From my last year of study I feel that I have begun to learn the foundations of being an independent learner and developing the ability to study more effectively. In this blog I will explain how I felt about tutorial tasks, fellow students, and my difficulties with time management. I will then reflect on the positive aspects of my experience so far at Ruskin with a conclusion centred around my thoughts on the topics of Sociology, politics and economics.
My presumptions about academia were that you learnt facts, and then regurgitated them. I didn’t feel confident about drawing on my life experiences to debate or consider alternative perspectives. I felt that it would be arrogant to voice my views or opinion on any topic as I felt that my knowledge in general was limited and ‘unrefined’. I was advised at an early stage not to be afraid to have an opinion and urged to “find my voice”. This was one of the first components that quickly became an apparent necessity for me to succeed at Ruskin.
I found the help gained from the tutorial sessions invaluable, although initially I felt overwhelmed with everything I needed to read, remember and get through. When I got to the summative tasks and exam I discovered another of the key components required to become a successful learner. The penny finally dropped on the importance of the weekly formative tasks. A lot of the subjects and key actors covered in the tasks remained ingrained and I found that the information could be remembered and referenced effortlessly. It would seem that I remember more of the information about topics which I investigate and research for myself, than what is deliberated in class.
The importance of others in student life is also a significant element to being successful. Not only the camaraderie that develops amongst the groups but the skills and knowledge that are shared is priceless. A reassurance and inner peace comes from knowing that you are not alone in your insecurities and anxieties. Sharing and hearing others speak of the positive and negative aspects of the student/parent role duality is comforting and reassuring. However different each student at Ruskin is, the common denominator that binds us together is the desire to succeed. By challenging the cards that we have been dealt, makes every student that I come across a unique and inspiring individual that I genuinely feel quite privileged to have met.
An entity that I found hardest to master was time management. Until I was introduced to task management within that context, I really couldn’t see how I was going to master the art of getting everything done on time. It’s all very well having a timetable to plan and quantify the fundamentals of home life and study, but it is still impossible to do 26 hours of tasks in 24 hours… or so I thought. Social conditioning teaches us to finish one thing before you start another. Which is valid, rational and makes perfect sense. However, the hardest thing to do is to ‘unlearn’ the habits that you have done most of your life. As a single parent I found it incredibly hard to learn to adapt and incorporate a modified study plan. In order to maximise time efficiency I have had to adjust to ‘working with my brain’ and adopt a study schedule that best suits my concentration span. For me this means ‘little and often’, which involves leaving the household tasks until study break or a suitable time driven by priority and not routine.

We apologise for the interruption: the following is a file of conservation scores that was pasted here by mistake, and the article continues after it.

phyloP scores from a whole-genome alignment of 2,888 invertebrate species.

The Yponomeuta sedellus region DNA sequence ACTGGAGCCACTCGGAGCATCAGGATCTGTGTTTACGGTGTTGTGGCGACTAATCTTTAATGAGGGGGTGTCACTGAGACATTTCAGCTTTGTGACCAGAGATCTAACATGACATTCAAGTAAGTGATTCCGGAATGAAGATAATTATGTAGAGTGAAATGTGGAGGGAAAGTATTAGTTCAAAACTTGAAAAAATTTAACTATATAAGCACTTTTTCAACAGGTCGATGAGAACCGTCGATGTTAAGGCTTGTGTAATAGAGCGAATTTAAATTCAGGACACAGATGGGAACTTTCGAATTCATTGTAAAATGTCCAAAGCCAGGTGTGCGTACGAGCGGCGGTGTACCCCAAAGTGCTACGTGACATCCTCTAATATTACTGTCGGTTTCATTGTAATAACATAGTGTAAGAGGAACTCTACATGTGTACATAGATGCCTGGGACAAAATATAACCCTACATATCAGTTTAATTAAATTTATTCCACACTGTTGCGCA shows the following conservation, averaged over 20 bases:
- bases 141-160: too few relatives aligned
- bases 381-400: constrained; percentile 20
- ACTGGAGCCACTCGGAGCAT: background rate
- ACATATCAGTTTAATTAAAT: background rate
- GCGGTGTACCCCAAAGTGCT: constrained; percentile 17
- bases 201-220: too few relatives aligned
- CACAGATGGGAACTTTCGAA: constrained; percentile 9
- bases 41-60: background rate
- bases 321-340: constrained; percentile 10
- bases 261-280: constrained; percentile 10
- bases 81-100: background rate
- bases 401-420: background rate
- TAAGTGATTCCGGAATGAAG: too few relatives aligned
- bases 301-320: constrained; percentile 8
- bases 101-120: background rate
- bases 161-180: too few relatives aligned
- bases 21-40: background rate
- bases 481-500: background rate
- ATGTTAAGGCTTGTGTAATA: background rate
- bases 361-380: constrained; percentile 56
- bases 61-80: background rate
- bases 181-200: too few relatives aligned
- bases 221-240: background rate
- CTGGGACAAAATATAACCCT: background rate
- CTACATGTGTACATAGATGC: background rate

I feel that I have made massive progress in nurturing academic skills as well as forming a social, political and economic awareness which will hopefully facilitate my learning journey through to the BA. I need to continue to work on study skill technique in particular developing my reading skills. My concentration is still so variable and sporadic that reading takes forever. This is something that I feel is imperative to successful study as it is the key to researching and understanding. I can read (obviously) and have an insatiable desire to learn and understand so I get quite frustrated with myself as I can’t get the information in my head fast enough.
In conclusion, I have learned so much about myself this year. I have identified my strengths, my weaknesses and I’m quite proud of the fears and anxieties that I have overcome to make it this far. I’m driven by my desire to know and understand all of the external factors that influence society, institutions, governments and cultures. I am enthusiastic about my learning experience because of what it means to me. Not just in the context of being successful but also to be given access to the tools that will facilitate research and study into things that I thought were only important to me. I aspire to continue to develop an inquisitiveness to look behind an argument or text in order to gain enough information to form a valid opinion. Due to the completion of my first year at Ruskin I continue to remain positive and encouraged by the memories of those who were close to me and have been lost to addiction, dysfunction or systematic neglect. It is because of those and in conjunction with what I have learned so far, I am no longer afraid to have an opinion and pursue what I feel is important.
Written by Feleena Mason, Social & Political Studies Graduate